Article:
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How to Retire at 59: Step-by-Step Plan

Retire at 59

The 60s are probably the most common age that Americans retire during. Retiring at age 59 is a possibility, though, with some proper planning. For most people, once they’ve turned 59.5, they can begin withdrawing from their tax-advantaged retirement accounts without penalty. However, under certain circumstances, you can even withdraw penalty-free from these accounts at age 55 using the rule of 55. Preparing to retire by age 59 calls for evaluating the amount of income you can produce in retirement, estimating the expenses you expect to incur and how you can make up for any shortfalls.

Consider working with a financial advisor as you create or modify your retirement plans.

How to Retire at 59: Projecting Your Income Potential

Start your earlier retirement planning effort by projecting how much income you can generate in retirement. By beginning here, you’ll have an idea of what kinds of decisions you can make regarding your retirement. For instance, let’s say you have family in New Jersey that you’d like to retire near. New Jersey is a notoriously high-cost state, so it would be helpful to understand your income before you choose to move there.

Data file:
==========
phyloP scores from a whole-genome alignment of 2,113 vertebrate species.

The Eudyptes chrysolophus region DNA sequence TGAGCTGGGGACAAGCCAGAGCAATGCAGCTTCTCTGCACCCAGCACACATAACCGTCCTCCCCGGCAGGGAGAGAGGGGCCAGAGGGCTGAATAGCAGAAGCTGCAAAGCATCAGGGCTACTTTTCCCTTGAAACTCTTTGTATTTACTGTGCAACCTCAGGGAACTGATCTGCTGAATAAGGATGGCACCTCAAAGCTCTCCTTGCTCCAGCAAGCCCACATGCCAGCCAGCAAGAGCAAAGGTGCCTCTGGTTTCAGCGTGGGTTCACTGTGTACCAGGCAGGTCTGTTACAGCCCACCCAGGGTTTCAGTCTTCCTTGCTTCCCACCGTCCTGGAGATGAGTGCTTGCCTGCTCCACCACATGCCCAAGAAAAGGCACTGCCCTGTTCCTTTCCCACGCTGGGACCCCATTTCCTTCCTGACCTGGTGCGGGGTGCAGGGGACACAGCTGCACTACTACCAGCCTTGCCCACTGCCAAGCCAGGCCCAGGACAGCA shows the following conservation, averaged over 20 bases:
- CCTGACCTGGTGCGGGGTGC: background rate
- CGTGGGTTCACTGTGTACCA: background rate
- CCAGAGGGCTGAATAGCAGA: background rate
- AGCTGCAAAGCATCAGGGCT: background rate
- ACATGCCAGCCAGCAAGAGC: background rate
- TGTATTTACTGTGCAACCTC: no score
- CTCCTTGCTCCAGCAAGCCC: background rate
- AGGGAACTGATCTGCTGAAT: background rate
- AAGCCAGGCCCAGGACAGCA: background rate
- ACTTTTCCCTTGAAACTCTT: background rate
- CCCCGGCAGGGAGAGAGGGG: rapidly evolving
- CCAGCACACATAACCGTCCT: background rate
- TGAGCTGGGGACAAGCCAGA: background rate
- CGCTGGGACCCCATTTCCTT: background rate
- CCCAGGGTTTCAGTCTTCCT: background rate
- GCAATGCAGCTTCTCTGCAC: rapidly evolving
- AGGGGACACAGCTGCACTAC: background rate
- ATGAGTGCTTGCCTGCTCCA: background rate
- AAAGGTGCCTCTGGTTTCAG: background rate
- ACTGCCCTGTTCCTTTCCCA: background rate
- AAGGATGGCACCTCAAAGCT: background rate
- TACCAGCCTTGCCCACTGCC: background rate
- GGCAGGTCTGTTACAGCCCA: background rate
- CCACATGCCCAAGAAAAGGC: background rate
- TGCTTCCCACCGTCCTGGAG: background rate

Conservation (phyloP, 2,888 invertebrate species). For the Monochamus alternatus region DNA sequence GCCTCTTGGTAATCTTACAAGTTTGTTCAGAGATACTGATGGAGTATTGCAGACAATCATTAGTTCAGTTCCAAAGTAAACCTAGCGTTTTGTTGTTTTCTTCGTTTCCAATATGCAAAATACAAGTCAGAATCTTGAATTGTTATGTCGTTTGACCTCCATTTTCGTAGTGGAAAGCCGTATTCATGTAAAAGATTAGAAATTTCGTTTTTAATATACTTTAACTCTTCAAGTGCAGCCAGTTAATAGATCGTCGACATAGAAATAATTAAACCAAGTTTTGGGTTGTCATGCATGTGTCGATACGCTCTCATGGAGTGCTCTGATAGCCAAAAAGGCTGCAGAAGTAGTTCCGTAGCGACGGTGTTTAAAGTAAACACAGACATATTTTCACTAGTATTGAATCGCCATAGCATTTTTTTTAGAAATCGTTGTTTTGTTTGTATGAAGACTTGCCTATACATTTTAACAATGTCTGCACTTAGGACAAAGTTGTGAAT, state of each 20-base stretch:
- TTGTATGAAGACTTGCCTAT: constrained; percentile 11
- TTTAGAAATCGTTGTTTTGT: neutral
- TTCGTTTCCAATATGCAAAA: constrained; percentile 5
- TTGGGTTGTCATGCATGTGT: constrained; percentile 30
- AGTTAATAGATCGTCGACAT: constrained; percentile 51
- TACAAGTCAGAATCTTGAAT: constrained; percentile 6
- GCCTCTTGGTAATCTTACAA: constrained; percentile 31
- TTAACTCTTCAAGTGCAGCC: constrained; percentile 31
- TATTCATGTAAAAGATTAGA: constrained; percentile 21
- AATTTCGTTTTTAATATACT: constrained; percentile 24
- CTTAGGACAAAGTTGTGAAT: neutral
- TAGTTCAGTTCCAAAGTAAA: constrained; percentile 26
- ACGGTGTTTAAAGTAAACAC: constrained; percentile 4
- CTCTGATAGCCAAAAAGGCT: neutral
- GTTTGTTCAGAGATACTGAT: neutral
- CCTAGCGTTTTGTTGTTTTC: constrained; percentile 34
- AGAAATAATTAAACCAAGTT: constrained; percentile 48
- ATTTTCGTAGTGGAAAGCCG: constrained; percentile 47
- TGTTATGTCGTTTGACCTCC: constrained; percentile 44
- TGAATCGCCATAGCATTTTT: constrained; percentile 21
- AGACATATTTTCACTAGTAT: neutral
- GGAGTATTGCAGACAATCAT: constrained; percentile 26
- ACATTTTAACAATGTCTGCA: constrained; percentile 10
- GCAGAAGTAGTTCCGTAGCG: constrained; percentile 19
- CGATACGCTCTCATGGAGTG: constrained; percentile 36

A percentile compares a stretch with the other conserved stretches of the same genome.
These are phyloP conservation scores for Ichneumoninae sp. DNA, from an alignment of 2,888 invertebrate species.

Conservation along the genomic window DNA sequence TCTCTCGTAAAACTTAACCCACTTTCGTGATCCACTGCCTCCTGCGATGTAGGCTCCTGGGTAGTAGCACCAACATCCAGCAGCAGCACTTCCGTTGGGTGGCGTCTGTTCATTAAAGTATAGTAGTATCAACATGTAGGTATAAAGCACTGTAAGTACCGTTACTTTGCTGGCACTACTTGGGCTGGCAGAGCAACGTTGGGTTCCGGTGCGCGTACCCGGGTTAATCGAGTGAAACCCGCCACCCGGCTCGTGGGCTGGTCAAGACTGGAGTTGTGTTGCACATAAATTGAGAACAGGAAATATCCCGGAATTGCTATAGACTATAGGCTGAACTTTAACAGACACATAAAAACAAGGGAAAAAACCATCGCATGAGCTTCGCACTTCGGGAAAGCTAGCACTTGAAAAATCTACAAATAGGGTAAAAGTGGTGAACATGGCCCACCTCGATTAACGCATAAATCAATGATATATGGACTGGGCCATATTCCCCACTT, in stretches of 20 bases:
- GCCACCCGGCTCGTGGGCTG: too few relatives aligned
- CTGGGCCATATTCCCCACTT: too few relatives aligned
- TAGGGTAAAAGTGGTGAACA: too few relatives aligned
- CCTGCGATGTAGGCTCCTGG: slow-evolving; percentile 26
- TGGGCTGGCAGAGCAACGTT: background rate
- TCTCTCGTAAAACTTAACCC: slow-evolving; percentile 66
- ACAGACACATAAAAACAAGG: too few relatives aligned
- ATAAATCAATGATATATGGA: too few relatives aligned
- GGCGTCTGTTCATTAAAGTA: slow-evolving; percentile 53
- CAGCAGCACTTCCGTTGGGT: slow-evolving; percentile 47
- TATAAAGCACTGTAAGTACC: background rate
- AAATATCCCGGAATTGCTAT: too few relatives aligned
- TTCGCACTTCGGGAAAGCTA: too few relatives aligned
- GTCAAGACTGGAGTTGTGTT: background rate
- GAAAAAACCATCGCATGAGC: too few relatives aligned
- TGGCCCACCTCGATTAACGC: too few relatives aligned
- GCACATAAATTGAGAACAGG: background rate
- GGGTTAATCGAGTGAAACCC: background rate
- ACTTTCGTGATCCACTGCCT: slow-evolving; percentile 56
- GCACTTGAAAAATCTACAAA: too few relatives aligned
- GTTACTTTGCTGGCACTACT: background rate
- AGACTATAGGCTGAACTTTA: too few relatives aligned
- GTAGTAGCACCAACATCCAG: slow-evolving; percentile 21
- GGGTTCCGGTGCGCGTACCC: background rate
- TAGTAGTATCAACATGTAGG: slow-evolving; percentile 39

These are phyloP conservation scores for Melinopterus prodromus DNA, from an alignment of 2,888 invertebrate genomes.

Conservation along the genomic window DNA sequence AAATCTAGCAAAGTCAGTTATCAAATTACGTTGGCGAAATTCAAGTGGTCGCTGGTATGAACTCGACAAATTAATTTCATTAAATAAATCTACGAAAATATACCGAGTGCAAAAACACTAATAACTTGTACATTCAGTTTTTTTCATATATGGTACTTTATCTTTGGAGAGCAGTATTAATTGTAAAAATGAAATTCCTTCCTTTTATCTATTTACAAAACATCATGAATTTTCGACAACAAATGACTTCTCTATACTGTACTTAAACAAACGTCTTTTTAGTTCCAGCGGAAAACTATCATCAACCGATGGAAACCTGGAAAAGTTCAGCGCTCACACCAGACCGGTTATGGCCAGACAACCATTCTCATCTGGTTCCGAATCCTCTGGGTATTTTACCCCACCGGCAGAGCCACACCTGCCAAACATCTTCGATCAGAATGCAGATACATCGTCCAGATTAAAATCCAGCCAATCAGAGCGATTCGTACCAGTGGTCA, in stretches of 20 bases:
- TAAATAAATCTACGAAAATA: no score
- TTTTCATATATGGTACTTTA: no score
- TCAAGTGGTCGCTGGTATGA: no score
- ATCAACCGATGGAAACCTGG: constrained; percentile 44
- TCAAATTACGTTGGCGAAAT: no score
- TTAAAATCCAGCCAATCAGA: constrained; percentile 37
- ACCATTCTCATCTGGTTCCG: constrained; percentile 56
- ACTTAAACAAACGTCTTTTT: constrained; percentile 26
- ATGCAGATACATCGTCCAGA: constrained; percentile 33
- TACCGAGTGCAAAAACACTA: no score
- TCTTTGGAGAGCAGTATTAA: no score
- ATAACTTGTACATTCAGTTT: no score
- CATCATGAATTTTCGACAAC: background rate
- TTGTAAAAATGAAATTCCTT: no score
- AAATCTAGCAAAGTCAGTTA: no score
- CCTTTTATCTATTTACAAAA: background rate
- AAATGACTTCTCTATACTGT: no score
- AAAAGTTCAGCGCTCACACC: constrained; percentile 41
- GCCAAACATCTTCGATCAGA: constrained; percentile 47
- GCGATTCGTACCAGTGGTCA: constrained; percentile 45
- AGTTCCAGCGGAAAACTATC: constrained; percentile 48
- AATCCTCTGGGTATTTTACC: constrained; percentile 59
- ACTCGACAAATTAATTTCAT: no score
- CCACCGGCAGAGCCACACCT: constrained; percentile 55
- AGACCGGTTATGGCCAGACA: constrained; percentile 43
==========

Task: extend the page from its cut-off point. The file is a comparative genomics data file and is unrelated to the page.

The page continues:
Here are the major sources of income you might use in retirement:

  • Social Security benefits: You cannot claim these benefits before age 62, so you’ll need other sources of income for the interim.
  • Tax-advantaged retirement savings accounts: IRAs, 401(k)s and other retirement accounts can be tapped without a 10% IRS penalty after age 59.5. However, you may also qualify for penalty-free withdrawals at age 55 if you leave your job during or after the year you turn 55. It also doesn’t matter whether you were fired, laid off or quit.
  • Pensions: Pensions are less common than they once were, but some workers still receive them. Depending on the pension plan’s rules, you may be able to start receiving benefits by age 59.
  • Savings accounts and CDs: You can use these to fund your retirement without any tax restrictions. They’re also some of the most reliable, low-growth investments you can make.
  • Taxable investments: Stocks, bonds, ETFs and other securities can be sold to earn you capital gains. These are taxed much more favorably if they qualify as “long term” gains.
  • Home equity: Home equity loans and reverse mortgages allow retirees to tap the value in their homes to generate income to cover retirement expenses.
  • Wages from part-time employment: Working limited hours at a job you enjoy can be a pleasant way to boost your income and emotions during retirement.
  • Inheritances: Each year, about $350 billion is transferred from one generation to the next, according to the Federal Reserve. If you anticipate an inheritance, the assets could be used to produce retirement income.